Under what circumstances does firm formalization yield net benefits for previously informal firms' We systematically assessed 22 primary studies in a meta-analysis of African, Asian and Latin American firms. The studies are published between 2011 and 2021 and provide 1,372 performance and business practice estimates: 40 percent of the estimates show significantly positive and 54 percent insignificant effects. The FAT-PET analysis suggests a small positive effect of formalization on firm performance. We also employ a multivariate analysis: The overall genuine effect is modest. There is a positive role for information and time for effects to materialize. Notably, more rigorous designs and recent studies tend to identify smaller and more dispersed effects. The modest effects cast doubt about the capacity of formalization policies to improve business performances suggesting that policies might better focus on prioritizing business productivity and managerial capability over formalization. Yet, we need further experimenting and fine-tuning of policy approaches to precisely identify what could make the candle of formalization worth the effort. The current evidence supports theories arguing that the rational cost-benefit argument is an overly simplistic representation of the decision to formalize and that formalization is an uncertain decision affected by multiple and interrelated aspects.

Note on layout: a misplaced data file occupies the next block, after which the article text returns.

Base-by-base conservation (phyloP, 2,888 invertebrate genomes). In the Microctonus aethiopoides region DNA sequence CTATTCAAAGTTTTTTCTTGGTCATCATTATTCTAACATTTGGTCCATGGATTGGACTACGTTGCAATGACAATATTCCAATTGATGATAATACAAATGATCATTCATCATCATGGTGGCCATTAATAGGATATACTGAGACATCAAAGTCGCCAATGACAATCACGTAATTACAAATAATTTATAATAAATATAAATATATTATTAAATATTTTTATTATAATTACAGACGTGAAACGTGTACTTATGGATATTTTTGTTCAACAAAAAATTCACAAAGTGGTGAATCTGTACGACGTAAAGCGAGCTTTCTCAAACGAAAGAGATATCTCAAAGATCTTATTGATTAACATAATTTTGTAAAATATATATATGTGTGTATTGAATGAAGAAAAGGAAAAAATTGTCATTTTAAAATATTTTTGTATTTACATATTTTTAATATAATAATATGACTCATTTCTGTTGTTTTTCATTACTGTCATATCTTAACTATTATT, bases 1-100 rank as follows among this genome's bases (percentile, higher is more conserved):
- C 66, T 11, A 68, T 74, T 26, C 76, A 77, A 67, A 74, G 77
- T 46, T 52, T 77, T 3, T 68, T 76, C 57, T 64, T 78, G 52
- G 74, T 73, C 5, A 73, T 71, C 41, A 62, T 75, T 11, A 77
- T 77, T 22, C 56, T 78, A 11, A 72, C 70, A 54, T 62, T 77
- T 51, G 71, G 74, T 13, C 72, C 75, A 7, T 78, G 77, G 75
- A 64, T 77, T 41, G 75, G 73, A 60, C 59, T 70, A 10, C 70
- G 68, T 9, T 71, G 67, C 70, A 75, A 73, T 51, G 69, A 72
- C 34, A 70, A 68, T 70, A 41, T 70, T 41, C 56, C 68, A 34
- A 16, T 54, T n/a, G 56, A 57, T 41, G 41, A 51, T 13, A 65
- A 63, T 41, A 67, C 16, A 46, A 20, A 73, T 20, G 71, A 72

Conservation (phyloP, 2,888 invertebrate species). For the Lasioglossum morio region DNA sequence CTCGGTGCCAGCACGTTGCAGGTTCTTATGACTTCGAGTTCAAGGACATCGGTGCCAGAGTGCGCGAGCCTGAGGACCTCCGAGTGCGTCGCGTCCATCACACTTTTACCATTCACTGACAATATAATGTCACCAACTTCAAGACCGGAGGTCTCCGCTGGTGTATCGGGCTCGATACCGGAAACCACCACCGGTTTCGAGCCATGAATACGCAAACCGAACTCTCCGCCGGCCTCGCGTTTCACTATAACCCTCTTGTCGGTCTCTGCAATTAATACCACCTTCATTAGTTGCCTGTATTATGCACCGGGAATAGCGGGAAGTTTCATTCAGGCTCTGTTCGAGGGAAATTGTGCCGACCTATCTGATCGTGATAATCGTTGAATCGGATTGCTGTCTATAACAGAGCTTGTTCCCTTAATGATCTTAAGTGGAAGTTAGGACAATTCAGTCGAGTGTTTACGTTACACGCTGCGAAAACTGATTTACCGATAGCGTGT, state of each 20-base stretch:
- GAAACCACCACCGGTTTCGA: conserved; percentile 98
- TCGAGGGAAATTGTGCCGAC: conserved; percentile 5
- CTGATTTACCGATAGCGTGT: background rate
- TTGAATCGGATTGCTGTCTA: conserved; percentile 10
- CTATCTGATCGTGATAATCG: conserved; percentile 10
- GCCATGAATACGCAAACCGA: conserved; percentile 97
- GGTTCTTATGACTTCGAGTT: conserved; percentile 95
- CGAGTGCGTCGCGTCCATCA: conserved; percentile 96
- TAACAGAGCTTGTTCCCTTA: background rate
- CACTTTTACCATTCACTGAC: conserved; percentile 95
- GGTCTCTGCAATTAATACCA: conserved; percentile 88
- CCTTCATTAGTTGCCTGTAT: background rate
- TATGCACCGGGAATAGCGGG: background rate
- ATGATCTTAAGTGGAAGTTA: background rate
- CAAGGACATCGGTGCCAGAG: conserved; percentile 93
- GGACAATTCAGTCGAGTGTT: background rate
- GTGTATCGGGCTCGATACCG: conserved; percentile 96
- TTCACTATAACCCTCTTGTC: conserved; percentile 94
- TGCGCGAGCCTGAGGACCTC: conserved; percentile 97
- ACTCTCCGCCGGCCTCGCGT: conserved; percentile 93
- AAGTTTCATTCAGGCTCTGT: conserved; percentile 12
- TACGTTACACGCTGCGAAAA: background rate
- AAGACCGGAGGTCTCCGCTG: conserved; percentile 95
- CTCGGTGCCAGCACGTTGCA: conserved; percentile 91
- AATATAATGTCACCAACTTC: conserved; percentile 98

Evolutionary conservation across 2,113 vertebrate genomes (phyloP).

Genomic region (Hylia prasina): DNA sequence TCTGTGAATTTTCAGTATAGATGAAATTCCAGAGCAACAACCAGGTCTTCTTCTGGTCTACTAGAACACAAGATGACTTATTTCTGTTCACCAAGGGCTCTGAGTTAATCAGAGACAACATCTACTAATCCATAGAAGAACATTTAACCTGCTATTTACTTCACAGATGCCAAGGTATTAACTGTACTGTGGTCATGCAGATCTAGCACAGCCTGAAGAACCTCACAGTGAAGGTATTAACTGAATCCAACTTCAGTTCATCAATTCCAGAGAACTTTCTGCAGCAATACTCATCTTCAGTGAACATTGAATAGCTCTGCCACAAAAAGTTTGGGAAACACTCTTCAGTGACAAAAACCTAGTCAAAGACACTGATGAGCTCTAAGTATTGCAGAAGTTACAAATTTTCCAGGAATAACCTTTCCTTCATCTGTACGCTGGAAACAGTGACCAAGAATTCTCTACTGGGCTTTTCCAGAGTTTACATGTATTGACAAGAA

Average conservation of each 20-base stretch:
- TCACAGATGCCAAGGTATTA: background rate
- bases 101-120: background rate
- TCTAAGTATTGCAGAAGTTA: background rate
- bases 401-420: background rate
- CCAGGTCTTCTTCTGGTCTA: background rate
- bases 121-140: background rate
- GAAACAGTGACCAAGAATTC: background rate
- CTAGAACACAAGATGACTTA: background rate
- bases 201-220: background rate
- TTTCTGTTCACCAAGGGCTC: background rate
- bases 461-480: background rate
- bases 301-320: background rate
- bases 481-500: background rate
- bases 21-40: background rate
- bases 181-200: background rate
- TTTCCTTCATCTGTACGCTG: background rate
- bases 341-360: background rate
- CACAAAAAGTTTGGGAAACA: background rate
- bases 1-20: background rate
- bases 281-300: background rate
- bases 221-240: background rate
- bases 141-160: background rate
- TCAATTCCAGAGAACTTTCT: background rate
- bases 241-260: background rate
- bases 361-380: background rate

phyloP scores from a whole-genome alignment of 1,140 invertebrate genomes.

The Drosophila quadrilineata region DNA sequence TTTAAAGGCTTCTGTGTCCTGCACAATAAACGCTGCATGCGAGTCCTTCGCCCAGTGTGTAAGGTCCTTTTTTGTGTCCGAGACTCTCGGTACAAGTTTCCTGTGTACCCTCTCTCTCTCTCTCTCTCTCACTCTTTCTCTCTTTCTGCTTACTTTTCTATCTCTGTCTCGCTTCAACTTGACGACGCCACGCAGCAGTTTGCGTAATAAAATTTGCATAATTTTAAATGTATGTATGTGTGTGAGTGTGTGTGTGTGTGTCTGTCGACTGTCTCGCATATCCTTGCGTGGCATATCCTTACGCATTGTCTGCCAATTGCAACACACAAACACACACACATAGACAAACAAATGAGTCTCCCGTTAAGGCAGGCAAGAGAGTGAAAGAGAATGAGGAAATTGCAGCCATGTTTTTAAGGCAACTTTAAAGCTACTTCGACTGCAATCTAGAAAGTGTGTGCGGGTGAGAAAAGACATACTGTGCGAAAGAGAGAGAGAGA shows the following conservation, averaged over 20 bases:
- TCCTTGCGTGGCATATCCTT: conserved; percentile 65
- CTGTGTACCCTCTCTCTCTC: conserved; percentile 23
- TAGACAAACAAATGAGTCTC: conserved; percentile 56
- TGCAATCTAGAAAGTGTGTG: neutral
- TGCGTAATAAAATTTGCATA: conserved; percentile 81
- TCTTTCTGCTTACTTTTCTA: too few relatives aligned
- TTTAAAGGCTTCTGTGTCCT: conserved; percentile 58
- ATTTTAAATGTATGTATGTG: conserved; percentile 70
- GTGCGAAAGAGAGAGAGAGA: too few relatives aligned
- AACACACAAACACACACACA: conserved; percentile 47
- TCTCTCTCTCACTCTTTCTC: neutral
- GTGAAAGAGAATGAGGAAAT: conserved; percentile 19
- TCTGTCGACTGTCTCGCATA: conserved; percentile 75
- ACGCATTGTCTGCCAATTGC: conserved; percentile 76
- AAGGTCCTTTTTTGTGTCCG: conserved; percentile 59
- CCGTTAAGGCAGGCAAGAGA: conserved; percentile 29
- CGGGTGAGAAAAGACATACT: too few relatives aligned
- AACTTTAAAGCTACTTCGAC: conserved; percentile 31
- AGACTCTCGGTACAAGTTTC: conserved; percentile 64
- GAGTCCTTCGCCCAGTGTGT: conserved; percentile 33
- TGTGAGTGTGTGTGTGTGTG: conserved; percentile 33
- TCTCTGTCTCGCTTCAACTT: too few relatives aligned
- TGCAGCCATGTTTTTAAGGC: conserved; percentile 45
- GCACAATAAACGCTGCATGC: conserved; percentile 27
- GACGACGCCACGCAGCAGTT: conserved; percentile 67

Citation: Journal of Developmental Entrepreneurship
      PubDate: 2023-01-10T08:00:00Z
      DOI: 10.1142/S1084946722500261
      Issue No: Vol. 27, No. 04 (2023)
       
  • ECONOMIC FREEDOM, ENTREPRENEURSHIP AND ECONOMIC GROWTH: EVIDENCE FROM
           PANEL DATA

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      Authors: MOHSEN MOHAMMADI KHYAREH, MARJAN ZAMANI
      Abstract: Journal of Developmental Entrepreneurship, Volume 27, Issue 04, December 2022.